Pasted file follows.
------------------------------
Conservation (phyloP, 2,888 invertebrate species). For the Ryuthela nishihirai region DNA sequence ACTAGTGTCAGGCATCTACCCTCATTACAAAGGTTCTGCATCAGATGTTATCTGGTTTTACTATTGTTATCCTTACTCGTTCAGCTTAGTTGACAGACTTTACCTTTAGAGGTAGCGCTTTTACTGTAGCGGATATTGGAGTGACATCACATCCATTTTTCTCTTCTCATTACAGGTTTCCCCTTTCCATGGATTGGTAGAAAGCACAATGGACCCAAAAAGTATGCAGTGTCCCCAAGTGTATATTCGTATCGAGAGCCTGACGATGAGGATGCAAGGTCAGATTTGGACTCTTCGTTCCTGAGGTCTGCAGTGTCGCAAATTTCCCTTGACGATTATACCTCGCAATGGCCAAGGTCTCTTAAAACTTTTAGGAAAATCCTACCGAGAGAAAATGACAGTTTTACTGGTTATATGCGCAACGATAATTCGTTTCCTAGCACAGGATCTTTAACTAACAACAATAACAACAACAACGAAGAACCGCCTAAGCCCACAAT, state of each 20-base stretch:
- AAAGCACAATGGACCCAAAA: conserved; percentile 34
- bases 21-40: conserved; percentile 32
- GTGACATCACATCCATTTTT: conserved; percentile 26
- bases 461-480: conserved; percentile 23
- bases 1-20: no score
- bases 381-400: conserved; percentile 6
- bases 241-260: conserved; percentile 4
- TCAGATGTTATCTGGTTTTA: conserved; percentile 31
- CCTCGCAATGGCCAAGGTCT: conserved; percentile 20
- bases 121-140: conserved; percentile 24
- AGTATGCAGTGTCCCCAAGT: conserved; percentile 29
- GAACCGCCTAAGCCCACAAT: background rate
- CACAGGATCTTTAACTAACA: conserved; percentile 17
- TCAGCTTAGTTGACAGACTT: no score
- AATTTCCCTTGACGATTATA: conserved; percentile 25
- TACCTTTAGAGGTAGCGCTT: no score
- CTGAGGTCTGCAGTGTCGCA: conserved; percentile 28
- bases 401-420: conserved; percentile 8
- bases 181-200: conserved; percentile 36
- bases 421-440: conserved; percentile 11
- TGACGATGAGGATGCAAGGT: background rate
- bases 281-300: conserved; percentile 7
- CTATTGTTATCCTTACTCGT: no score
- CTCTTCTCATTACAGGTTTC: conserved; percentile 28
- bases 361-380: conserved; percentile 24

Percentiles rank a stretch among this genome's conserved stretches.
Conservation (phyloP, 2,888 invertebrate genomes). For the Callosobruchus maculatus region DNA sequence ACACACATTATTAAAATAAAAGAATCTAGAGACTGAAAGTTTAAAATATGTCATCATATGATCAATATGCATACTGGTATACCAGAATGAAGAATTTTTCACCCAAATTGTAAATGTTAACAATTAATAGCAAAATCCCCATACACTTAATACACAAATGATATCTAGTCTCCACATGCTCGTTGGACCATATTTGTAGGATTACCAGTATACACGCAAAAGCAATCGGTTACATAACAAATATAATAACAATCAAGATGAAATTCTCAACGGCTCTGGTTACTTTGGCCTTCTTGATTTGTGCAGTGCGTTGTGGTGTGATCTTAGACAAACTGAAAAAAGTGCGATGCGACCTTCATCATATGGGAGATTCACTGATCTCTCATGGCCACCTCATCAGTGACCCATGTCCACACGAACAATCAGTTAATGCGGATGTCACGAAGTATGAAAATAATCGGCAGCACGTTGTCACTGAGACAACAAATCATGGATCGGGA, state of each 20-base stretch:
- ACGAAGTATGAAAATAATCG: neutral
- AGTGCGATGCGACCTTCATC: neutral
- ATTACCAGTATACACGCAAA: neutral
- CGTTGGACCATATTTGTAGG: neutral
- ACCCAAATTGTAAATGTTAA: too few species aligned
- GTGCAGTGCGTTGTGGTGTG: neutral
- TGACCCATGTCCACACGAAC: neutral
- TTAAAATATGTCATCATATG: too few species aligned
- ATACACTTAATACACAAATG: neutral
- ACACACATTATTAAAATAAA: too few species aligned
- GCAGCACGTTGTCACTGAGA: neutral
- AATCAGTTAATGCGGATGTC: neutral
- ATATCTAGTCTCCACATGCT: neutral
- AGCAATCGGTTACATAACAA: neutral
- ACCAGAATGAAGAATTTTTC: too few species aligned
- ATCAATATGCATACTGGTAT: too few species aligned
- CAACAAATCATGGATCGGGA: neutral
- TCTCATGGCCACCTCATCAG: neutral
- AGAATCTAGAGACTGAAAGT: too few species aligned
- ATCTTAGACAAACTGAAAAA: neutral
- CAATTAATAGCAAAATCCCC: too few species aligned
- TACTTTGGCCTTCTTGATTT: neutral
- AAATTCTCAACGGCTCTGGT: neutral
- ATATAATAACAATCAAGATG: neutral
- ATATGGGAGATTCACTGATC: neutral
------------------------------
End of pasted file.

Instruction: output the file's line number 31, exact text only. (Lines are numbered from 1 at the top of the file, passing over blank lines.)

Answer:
- ATTACCAGTATACACGCAAA: neutral